The fact remains that although God covered Moses' eyes with His hand until He had passed by Moses did see God's back and that constitutes 'seeing' God. Think about it... if someone asks you if you saw Sam that morning, I am very sure that you would say you had, although you might have only caught the briefest glimpse of him disappearing around a corner.

In other words, Moses saw God, even though it was just one side of Him and certainly not His face.

C) Jacob:

    "So Jacob named the place Peniel, for he said, "I have seen God face to face, yet my life has been preserved." (Genesis 32:30 NASB)  

D) 74 Elders: Once more using the Hebrew r'h the Old Testament tells us that the elders of Israel not only saw God but ate and drank in His presence.

    Then Moses went up with Aaron, Nadab and Abihu, and seventy of the elders of Israel, and they saw (Heb. r'h) the God of Israel; and under His feet there appeared to be a pavement of sapphire, as clear as the sky itself. Yet He did not stretch out His hand against the nobles of the sons of Israel; and they saw God, and they ate and drank. (Exodus 24:9-11 NASB)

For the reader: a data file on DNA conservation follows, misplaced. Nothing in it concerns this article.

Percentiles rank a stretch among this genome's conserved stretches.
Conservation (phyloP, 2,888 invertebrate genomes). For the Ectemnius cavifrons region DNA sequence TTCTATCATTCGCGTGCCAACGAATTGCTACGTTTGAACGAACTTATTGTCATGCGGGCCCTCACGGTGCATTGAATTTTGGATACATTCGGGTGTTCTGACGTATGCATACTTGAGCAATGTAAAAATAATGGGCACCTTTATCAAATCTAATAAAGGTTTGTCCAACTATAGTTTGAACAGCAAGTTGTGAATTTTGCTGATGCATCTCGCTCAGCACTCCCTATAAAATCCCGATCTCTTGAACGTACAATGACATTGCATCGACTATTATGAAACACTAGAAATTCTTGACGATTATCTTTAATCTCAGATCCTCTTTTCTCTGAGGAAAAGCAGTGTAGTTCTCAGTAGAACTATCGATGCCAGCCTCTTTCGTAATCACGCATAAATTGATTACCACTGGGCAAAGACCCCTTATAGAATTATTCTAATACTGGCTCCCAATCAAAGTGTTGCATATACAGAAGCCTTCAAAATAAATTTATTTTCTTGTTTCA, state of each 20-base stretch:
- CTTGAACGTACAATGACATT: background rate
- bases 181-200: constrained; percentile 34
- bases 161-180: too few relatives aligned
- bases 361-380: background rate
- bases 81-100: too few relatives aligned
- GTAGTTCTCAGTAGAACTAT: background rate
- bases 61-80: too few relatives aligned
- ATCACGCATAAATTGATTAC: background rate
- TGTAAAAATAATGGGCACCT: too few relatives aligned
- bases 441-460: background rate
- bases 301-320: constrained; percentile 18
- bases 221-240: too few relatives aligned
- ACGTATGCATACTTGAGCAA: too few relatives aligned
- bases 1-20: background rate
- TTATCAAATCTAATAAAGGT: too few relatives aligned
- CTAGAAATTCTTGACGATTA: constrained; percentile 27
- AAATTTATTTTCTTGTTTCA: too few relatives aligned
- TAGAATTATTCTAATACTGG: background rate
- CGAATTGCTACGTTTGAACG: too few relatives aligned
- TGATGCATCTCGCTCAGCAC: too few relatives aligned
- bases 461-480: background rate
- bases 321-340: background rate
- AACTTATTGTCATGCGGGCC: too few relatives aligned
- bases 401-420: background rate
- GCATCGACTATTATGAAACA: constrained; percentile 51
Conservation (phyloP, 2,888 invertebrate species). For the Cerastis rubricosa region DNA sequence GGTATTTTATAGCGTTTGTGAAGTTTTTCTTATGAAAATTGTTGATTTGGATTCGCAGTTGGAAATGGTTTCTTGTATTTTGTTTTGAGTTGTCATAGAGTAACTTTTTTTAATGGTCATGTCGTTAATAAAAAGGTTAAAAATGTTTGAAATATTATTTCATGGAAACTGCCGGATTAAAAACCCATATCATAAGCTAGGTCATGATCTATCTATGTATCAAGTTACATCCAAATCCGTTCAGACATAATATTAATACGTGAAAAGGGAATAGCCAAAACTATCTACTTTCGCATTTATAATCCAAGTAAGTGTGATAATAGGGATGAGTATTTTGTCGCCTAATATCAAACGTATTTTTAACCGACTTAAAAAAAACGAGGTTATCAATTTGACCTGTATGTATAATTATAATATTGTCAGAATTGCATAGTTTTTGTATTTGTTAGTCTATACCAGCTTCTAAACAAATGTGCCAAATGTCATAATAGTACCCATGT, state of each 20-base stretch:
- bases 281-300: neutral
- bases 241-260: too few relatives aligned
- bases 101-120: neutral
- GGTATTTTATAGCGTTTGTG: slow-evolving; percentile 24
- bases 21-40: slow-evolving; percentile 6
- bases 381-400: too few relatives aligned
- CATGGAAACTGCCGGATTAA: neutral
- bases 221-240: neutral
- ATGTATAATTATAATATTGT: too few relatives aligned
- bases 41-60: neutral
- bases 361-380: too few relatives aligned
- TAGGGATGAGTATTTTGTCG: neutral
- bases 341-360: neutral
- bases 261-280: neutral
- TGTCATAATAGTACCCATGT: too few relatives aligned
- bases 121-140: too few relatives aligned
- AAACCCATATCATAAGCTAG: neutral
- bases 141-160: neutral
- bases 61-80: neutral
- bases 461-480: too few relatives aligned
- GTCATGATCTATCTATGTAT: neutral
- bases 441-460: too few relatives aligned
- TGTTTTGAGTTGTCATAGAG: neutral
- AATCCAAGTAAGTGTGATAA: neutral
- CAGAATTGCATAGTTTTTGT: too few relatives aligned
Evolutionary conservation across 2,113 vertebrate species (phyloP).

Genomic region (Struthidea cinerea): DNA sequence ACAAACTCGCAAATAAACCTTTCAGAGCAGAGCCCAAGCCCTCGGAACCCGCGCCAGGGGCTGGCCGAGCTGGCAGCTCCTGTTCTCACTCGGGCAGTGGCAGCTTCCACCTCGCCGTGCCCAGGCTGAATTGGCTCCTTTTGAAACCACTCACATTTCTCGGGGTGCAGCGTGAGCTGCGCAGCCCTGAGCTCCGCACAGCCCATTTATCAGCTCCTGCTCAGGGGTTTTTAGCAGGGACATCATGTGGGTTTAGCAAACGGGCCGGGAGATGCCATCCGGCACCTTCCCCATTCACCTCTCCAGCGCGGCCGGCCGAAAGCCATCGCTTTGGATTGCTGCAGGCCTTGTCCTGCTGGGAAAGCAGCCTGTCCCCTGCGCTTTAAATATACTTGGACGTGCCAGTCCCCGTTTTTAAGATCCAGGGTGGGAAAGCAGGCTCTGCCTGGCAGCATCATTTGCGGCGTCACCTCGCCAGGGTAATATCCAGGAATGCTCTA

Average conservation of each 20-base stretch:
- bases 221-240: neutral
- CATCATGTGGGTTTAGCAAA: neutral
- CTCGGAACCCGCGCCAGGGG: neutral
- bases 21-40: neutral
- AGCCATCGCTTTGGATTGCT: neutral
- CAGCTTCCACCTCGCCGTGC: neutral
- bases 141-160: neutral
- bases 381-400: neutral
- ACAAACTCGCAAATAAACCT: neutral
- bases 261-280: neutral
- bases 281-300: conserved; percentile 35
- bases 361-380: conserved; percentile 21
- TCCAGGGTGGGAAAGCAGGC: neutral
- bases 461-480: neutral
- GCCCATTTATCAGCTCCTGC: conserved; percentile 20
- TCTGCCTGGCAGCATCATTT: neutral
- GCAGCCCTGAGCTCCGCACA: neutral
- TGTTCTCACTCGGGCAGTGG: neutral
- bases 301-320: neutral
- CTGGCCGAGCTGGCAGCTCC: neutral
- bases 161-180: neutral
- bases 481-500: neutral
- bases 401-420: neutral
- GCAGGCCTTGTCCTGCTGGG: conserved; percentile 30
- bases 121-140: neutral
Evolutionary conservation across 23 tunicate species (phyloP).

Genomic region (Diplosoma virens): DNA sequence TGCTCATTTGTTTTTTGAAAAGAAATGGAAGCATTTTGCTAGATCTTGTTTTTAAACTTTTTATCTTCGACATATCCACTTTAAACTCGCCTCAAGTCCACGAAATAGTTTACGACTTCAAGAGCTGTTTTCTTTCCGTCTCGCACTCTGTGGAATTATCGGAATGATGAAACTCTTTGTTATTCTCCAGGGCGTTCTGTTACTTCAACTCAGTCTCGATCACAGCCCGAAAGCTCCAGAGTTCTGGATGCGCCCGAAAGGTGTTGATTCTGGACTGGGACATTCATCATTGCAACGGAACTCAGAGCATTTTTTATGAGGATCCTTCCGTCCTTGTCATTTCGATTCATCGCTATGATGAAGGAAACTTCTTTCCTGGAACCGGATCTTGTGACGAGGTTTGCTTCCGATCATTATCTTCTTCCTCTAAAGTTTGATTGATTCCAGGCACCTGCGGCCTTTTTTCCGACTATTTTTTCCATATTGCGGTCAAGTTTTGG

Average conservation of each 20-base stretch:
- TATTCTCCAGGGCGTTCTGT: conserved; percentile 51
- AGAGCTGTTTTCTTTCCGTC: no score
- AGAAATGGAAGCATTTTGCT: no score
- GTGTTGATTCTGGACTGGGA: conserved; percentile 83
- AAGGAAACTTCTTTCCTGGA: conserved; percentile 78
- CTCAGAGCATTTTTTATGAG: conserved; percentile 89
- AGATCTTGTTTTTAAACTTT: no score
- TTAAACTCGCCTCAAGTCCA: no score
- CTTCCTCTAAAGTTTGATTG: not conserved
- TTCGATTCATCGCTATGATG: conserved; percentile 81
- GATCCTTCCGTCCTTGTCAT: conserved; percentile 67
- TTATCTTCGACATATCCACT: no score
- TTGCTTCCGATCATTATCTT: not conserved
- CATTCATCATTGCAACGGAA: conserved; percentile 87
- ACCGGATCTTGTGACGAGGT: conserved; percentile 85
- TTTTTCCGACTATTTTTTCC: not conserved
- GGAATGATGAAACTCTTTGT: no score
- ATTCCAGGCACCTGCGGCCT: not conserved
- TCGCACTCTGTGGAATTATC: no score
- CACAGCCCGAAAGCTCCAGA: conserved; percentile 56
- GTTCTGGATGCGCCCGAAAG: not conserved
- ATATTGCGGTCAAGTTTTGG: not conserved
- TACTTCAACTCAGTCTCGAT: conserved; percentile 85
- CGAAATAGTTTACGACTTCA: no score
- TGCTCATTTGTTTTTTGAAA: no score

Note: The pavement of sapphire seen by the elders of Israel is the same as the expanse of crystal seen by Ezekiel, and the "Sea of 'Glass' Like crystal described by John. All of which are part of the fascinating topic "No More Sea?" (Revelation 21:1) that few seem to have given much thought to.

E) Gideon and Manoah and his Wife:
The incidents involving Gideon and Manoah and his wife (Sampson's parents) are slightly different as both accounts stated that they had contact with "an angel of the Lord". One cannot be certain whether this was Yahweh Himself or one of His messengers. I am inclined towards the former because both sets of people were afraid they were going to die. The Bible tells us that no one can see God and live. It does not say that 'no one can see an angel and live'.

As a matter of fact plenty of people in the Old Testament saw  an angel and although the experience might have been overwhelming, they lived to tell the tale. Not only was Daniel helped up by the angel who came to him with a message (Daniel 10:10) but he was also able to tell us what he looked like. In verses 5 -6 the prophet described the angel's face, arms, feet, clothes, and the sound of his voice.